Post by rockefeller on Aug 26, 2020 20:01:28 GMT
Best thing about this windmill cap was its engineering knowledge. Like most things that go over my head, it lent veracity to the narrative. When it comes to professional stuff, if I can understand you perfectly, I assume you're as full of shit as I am, and lose the ability to suspend disbelief. So the yarn is believable enough in this regard. Its Swedish-ness also felt authentic. Like no one says, "Yes." Everyone always says, "Ja." Also, I had no idea that in Sweden, "the allemansrätten gives every man the right to roam wherever he wishes, on property public or private.” Holy crap! Talk about a nice place to visit, but terrible place to live. Young couple stops screwing and asks, "Hey, who the fuck are you and why are you in our bedroom?" Teacher with a group of students in tow answers, "Health-ed field trip. Don't mind us. Allemansrätten. Please continue."
The writing's okay, too. Not bursting with literary devices. Not particularly droll. But competent enough. The only nit I stumbled across was in, "a gulp of the tepid water he’d brought with from Stockholm," where there's either a superfluous "with" or a missing pronoun, which, yes, could be implied, although such grammatical efficiency isn't really this VC's bailiwick. Sentences like, "Switching off the car, Carl sent a quick text message on his phone and then sat for a minute enjoying the view," while perfectly coherent and correct, employ too many words. Like I don't care if the car is or is not running; I can assume it was a "message" he texted, and that he used his phone to quickly do this instead of, say, a carrier pigeon or smoke signals or whatever. Though it's nice he was able to then enjoy the view. Also, while I'm carping on narrative necessity and grammatical efficiency, 259 of this cap's 10,000+ words are the word, of. E.g.:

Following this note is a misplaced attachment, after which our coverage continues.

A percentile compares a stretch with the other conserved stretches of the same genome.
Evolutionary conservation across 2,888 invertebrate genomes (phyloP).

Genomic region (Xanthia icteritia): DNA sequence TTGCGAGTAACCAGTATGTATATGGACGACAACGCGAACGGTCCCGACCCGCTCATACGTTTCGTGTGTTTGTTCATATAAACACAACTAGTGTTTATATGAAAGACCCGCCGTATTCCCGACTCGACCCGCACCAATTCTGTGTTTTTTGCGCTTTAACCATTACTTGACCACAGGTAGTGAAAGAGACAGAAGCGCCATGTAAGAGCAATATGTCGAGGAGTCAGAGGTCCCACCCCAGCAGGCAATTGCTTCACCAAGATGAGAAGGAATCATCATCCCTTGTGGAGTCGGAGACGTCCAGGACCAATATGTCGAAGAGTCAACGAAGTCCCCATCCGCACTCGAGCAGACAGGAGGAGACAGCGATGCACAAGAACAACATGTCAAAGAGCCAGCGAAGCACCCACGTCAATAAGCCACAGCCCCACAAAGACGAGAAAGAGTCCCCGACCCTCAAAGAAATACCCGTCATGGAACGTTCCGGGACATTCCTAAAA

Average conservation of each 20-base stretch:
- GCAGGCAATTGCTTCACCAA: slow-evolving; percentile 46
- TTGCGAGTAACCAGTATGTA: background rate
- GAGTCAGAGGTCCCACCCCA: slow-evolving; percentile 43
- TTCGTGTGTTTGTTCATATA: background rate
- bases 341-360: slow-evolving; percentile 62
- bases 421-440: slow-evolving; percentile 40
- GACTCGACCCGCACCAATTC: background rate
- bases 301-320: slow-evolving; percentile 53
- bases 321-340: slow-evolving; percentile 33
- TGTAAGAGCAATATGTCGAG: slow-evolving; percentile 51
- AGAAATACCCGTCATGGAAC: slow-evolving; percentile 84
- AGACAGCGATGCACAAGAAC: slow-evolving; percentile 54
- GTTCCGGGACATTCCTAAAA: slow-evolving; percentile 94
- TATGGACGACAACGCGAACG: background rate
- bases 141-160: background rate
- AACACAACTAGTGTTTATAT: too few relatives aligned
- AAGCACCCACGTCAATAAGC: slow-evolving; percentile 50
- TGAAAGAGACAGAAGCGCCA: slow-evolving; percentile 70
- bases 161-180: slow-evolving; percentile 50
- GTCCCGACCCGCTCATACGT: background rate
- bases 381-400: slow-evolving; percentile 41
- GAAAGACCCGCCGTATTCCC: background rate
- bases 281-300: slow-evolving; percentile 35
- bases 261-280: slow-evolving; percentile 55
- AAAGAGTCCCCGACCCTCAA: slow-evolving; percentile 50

the wildflowers of the plain
the cries of gulls
the perimeter of the concrete pad
the bucket of his machine
of which I would guess more than half could be omitted along with at least one preceding "the" by using possessives. E.g.:
the plain's wildflowers
the concrete pad's perimeter
his machine's bucket
for a conservative net saving of, say, 500 words, though probably way more. Like maybe even ten percent, four of this cap's forty pages, could be omitted by judicious use of the apostrophe.
Exacerbating the story's garrulous pace is a lot of repetition. I got that the kvarn was haunted, the vanishing stinky old guy was a ghost, that there was a baby buried somewhere and that bad tidings were afoot long before so-and-so and so-and-so and so-and-so revealed this lore.
Also, and this is more a personal thing: ghosts aren't scary; the living are scary. Doomey is scary. And if everyone who was ever mistreated or wronged, or died with unfinished business wound up haunting something, well... this would be one haunted place. No-ooooooo-oooooooooooo. Sorry.